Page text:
JOYCE MCMILLAN on GREAT SCOTTISH-MADE SHOWS ON THE FRINGE for Scotsman Arts, 4.8.11
AT ST. GEORGE’S WEST, you can luxuriate in the sheer beauty and fabulous lighting of Cryptic’s Orlando, one of the most ravishingly sensual solo shows ever to emerge from Scottish theatre. At the Pleasance, you can laugh your head off at Morag Fullarton’s Casablanca-The Gin Joint Cut, a hilarious and heartfelt tribute to one of the greatest movies of all time; or you can brood over Paddy Cunneen’s Fleeto, an intense and beautiful verse drama that tells you more in an hour about the tragedy of Glasgow knife crime, than any crime report could tell you in a week.
At the Traverse, you can both laugh and cry with Duck MacAtarsaney, the dauntless young heroine of David Greig’s Monster In The Hall, based on the real-life experience of young carers in Fife; or you can marvel at the sheer brilliance of David Harrower’s writing in his new double monologue A Slow Air, about a middle-aged brother and sister trying to reconnect with one another in the bruised landscape of central Scotland, now. And at the new Assembly headquarters in George Square, you can watch Tonight Sandy Grierson Will Lecture Box And Dance, a piece of absurdist theatre by Grierson and Lorna Campbell that mind-blowingly recounts the life-story of one Arthur Cravan, a 128-year-old seeker after truth who semi-accidentally witnesses many of the great cultural moments of the 20th century, and is still working as a disc-jockey in the 21st.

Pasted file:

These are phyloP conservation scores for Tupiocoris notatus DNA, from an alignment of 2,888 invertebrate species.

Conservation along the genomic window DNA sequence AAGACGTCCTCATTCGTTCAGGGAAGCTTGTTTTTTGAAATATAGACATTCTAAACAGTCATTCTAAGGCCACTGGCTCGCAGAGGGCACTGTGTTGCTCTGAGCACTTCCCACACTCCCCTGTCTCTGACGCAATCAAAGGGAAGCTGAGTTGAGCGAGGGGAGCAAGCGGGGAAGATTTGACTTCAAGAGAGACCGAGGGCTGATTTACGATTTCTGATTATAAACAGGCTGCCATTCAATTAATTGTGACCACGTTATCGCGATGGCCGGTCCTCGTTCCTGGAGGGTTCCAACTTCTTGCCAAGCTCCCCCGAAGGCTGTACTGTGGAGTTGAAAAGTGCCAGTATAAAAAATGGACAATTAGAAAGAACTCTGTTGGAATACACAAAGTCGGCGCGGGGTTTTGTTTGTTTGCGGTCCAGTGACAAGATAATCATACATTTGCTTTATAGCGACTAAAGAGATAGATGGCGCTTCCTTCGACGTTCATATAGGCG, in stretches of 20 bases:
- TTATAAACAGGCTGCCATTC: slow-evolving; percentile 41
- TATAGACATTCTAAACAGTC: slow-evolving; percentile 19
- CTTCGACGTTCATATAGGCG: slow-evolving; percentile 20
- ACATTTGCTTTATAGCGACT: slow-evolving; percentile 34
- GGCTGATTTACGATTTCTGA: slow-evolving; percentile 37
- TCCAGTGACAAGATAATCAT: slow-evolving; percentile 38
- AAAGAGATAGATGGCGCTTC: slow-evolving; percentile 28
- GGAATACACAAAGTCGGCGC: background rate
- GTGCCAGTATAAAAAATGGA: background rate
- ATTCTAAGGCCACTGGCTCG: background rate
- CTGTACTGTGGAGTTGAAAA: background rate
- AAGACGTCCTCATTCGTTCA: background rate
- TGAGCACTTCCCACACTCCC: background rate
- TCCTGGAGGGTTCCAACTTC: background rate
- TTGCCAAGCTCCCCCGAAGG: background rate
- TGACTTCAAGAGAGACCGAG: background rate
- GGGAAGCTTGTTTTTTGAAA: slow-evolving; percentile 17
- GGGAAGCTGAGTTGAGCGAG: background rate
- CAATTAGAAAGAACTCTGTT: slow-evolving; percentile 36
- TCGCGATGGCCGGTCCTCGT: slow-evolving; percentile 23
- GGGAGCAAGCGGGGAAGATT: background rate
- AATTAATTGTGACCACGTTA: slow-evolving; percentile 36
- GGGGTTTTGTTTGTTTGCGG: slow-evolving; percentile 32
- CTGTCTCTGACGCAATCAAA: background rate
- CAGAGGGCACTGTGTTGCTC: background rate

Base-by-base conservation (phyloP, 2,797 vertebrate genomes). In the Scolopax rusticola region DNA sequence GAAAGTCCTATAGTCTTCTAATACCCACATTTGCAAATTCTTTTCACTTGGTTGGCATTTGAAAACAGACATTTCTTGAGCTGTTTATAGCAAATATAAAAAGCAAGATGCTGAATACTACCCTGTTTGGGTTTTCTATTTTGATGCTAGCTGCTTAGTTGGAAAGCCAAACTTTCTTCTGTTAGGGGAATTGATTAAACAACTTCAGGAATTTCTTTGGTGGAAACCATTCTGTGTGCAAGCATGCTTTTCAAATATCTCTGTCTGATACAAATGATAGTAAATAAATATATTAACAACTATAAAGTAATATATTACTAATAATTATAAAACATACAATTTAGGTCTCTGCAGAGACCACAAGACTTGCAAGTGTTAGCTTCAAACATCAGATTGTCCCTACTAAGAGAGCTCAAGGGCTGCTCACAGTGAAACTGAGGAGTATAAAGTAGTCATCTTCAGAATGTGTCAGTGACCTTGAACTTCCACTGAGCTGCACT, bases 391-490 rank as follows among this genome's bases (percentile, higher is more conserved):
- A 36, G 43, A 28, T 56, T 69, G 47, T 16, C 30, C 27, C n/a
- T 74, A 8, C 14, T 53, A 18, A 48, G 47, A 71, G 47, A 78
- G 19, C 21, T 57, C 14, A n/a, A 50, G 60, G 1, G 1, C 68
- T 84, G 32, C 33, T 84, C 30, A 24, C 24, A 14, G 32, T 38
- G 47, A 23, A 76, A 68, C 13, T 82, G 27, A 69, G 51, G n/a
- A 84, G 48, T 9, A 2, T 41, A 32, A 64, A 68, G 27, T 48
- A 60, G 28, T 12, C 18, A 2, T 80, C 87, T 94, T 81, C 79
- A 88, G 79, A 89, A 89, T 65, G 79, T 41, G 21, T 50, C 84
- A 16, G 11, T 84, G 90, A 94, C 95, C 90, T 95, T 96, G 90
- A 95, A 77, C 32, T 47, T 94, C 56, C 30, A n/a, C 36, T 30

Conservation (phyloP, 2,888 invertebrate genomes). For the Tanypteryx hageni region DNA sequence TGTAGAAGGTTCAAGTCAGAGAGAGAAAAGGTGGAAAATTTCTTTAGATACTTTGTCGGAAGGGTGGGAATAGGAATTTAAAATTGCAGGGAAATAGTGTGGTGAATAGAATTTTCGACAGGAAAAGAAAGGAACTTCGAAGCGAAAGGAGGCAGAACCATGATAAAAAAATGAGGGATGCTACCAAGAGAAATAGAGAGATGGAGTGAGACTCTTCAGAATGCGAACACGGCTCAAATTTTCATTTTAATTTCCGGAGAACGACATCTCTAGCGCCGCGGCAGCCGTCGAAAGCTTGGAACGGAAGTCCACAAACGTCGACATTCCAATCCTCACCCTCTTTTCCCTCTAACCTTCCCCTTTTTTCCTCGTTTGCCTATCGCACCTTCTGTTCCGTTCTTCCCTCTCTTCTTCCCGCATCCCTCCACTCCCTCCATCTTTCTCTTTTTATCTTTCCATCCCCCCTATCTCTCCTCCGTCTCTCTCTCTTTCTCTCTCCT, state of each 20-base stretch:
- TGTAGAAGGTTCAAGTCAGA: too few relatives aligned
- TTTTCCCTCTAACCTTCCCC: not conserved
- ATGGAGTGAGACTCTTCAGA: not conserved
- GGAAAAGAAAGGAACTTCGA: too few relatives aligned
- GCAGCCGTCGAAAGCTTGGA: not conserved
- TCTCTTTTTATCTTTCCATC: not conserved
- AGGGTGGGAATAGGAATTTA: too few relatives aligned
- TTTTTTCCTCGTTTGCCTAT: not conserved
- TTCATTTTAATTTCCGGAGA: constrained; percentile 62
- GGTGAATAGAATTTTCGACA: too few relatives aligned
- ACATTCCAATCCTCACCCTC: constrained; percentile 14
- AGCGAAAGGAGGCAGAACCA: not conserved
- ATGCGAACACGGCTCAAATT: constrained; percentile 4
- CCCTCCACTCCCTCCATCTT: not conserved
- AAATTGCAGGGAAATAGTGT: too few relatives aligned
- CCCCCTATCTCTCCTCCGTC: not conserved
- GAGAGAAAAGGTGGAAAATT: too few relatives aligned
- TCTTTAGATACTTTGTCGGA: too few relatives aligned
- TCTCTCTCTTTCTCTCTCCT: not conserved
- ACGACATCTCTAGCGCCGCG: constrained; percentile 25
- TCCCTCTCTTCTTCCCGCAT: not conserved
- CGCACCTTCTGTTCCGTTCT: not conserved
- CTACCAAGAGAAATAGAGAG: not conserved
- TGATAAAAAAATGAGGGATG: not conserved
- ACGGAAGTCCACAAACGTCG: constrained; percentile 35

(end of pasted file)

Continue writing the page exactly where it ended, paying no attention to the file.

What all of these shows have in common, of course, is that they were made and first performed in Scotland, and have already been celebrated in the pages of the Scotsman and elsewhere. For if there was ever a time when Scottish artists and performers felt the Fringe was not for them – too expensive, and too full of stars from elsewhere – there now seems to have been a decisive shift, towards an intense Scottish engagement with the Fringe and the opportunities it offers. The change of mood is partly to do with the emergence of Made In Scotland, the Scottish Government-sponsored fund which supports around fifteen Scottish-based companies a year in remounting their shows for the Fringe, or creating new ones; Orlando, Monster In The Hall and Fleeto are part of this year’s Made In Scotland programme.